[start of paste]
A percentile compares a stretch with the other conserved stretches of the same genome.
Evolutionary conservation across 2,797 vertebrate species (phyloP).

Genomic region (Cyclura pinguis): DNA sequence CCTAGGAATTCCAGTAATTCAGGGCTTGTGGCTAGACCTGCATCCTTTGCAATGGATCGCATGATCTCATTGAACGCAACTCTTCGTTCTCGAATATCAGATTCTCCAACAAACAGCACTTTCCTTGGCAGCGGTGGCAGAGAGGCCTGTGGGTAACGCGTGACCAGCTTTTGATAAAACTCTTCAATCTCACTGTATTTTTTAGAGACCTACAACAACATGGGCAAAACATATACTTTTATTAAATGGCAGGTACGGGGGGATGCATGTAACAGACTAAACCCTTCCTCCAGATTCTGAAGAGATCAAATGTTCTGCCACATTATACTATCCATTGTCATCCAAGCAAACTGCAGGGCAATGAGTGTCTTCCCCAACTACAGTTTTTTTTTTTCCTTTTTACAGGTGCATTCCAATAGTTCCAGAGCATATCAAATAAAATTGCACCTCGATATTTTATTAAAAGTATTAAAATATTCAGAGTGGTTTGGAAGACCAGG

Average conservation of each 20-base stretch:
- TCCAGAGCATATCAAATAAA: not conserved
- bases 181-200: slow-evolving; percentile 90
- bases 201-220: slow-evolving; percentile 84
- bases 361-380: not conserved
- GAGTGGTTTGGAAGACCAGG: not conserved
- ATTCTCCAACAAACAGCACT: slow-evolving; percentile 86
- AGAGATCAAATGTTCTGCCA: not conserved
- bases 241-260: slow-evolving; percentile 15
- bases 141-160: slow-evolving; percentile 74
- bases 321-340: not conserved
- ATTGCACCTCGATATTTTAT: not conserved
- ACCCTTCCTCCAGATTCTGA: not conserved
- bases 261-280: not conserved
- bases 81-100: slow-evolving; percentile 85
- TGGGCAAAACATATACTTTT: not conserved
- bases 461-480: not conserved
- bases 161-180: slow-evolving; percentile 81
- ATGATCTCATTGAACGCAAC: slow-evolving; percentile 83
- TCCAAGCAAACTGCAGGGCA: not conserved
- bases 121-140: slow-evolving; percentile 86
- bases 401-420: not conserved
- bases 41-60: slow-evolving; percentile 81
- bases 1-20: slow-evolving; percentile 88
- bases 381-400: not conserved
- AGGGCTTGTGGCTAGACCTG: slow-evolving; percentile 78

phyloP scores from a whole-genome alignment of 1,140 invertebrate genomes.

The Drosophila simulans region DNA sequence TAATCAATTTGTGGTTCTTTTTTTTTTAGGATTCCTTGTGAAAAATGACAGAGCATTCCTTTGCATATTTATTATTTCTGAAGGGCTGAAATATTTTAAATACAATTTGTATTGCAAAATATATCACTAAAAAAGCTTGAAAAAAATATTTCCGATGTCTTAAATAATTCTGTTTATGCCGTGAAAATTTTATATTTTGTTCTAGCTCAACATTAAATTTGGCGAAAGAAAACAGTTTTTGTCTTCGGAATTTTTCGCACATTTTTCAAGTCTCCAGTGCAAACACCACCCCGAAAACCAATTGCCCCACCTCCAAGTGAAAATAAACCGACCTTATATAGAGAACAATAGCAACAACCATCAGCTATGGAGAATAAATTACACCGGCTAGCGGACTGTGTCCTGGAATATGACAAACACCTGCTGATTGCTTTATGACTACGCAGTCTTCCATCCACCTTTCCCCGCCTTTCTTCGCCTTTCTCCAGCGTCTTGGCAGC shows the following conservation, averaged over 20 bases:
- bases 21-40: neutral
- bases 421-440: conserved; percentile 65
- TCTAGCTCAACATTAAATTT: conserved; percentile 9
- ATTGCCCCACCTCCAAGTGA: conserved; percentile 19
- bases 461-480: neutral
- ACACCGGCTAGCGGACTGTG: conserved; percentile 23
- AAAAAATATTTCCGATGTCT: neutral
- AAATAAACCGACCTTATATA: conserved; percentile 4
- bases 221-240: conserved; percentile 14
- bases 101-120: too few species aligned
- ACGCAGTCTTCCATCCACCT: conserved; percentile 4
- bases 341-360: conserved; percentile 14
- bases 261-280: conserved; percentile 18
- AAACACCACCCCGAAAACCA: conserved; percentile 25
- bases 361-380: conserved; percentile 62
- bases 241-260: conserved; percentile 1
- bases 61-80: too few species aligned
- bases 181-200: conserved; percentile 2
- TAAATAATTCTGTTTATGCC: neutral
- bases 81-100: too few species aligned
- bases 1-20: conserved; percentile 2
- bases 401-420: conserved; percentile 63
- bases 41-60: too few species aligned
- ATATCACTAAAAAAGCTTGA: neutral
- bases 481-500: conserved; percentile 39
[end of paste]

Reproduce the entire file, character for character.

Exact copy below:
A percentile compares a stretch with the other conserved stretches of the same genome.
Evolutionary conservation across 2,797 vertebrate species (phyloP).

Genomic region (Cyclura pinguis): DNA sequence CCTAGGAATTCCAGTAATTCAGGGCTTGTGGCTAGACCTGCATCCTTTGCAATGGATCGCATGATCTCATTGAACGCAACTCTTCGTTCTCGAATATCAGATTCTCCAACAAACAGCACTTTCCTTGGCAGCGGTGGCAGAGAGGCCTGTGGGTAACGCGTGACCAGCTTTTGATAAAACTCTTCAATCTCACTGTATTTTTTAGAGACCTACAACAACATGGGCAAAACATATACTTTTATTAAATGGCAGGTACGGGGGGATGCATGTAACAGACTAAACCCTTCCTCCAGATTCTGAAGAGATCAAATGTTCTGCCACATTATACTATCCATTGTCATCCAAGCAAACTGCAGGGCAATGAGTGTCTTCCCCAACTACAGTTTTTTTTTTTCCTTTTTACAGGTGCATTCCAATAGTTCCAGAGCATATCAAATAAAATTGCACCTCGATATTTTATTAAAAGTATTAAAATATTCAGAGTGGTTTGGAAGACCAGG

Average conservation of each 20-base stretch:
- TCCAGAGCATATCAAATAAA: not conserved
- bases 181-200: slow-evolving; percentile 90
- bases 201-220: slow-evolving; percentile 84
- bases 361-380: not conserved
- GAGTGGTTTGGAAGACCAGG: not conserved
- ATTCTCCAACAAACAGCACT: slow-evolving; percentile 86
- AGAGATCAAATGTTCTGCCA: not conserved
- bases 241-260: slow-evolving; percentile 15
- bases 141-160: slow-evolving; percentile 74
- bases 321-340: not conserved
- ATTGCACCTCGATATTTTAT: not conserved
- ACCCTTCCTCCAGATTCTGA: not conserved
- bases 261-280: not conserved
- bases 81-100: slow-evolving; percentile 85
- TGGGCAAAACATATACTTTT: not conserved
- bases 461-480: not conserved
- bases 161-180: slow-evolving; percentile 81
- ATGATCTCATTGAACGCAAC: slow-evolving; percentile 83
- TCCAAGCAAACTGCAGGGCA: not conserved
- bases 121-140: slow-evolving; percentile 86
- bases 401-420: not conserved
- bases 41-60: slow-evolving; percentile 81
- bases 1-20: slow-evolving; percentile 88
- bases 381-400: not conserved
- AGGGCTTGTGGCTAGACCTG: slow-evolving; percentile 78

phyloP scores from a whole-genome alignment of 1,140 invertebrate genomes.

The Drosophila simulans region DNA sequence TAATCAATTTGTGGTTCTTTTTTTTTTAGGATTCCTTGTGAAAAATGACAGAGCATTCCTTTGCATATTTATTATTTCTGAAGGGCTGAAATATTTTAAATACAATTTGTATTGCAAAATATATCACTAAAAAAGCTTGAAAAAAATATTTCCGATGTCTTAAATAATTCTGTTTATGCCGTGAAAATTTTATATTTTGTTCTAGCTCAACATTAAATTTGGCGAAAGAAAACAGTTTTTGTCTTCGGAATTTTTCGCACATTTTTCAAGTCTCCAGTGCAAACACCACCCCGAAAACCAATTGCCCCACCTCCAAGTGAAAATAAACCGACCTTATATAGAGAACAATAGCAACAACCATCAGCTATGGAGAATAAATTACACCGGCTAGCGGACTGTGTCCTGGAATATGACAAACACCTGCTGATTGCTTTATGACTACGCAGTCTTCCATCCACCTTTCCCCGCCTTTCTTCGCCTTTCTCCAGCGTCTTGGCAGC shows the following conservation, averaged over 20 bases:
- bases 21-40: neutral
- bases 421-440: conserved; percentile 65
- TCTAGCTCAACATTAAATTT: conserved; percentile 9
- ATTGCCCCACCTCCAAGTGA: conserved; percentile 19
- bases 461-480: neutral
- ACACCGGCTAGCGGACTGTG: conserved; percentile 23
- AAAAAATATTTCCGATGTCT: neutral
- AAATAAACCGACCTTATATA: conserved; percentile 4
- bases 221-240: conserved; percentile 14
- bases 101-120: too few species aligned
- ACGCAGTCTTCCATCCACCT: conserved; percentile 4
- bases 341-360: conserved; percentile 14
- bases 261-280: conserved; percentile 18
- AAACACCACCCCGAAAACCA: conserved; percentile 25
- bases 361-380: conserved; percentile 62
- bases 241-260: conserved; percentile 1
- bases 61-80: too few species aligned
- bases 181-200: conserved; percentile 2
- TAAATAATTCTGTTTATGCC: neutral
- bases 81-100: too few species aligned
- bases 1-20: conserved; percentile 2
- bases 401-420: conserved; percentile 63
- bases 41-60: too few species aligned
- ATATCACTAAAAAAGCTTGA: neutral
- bases 481-500: conserved; percentile 39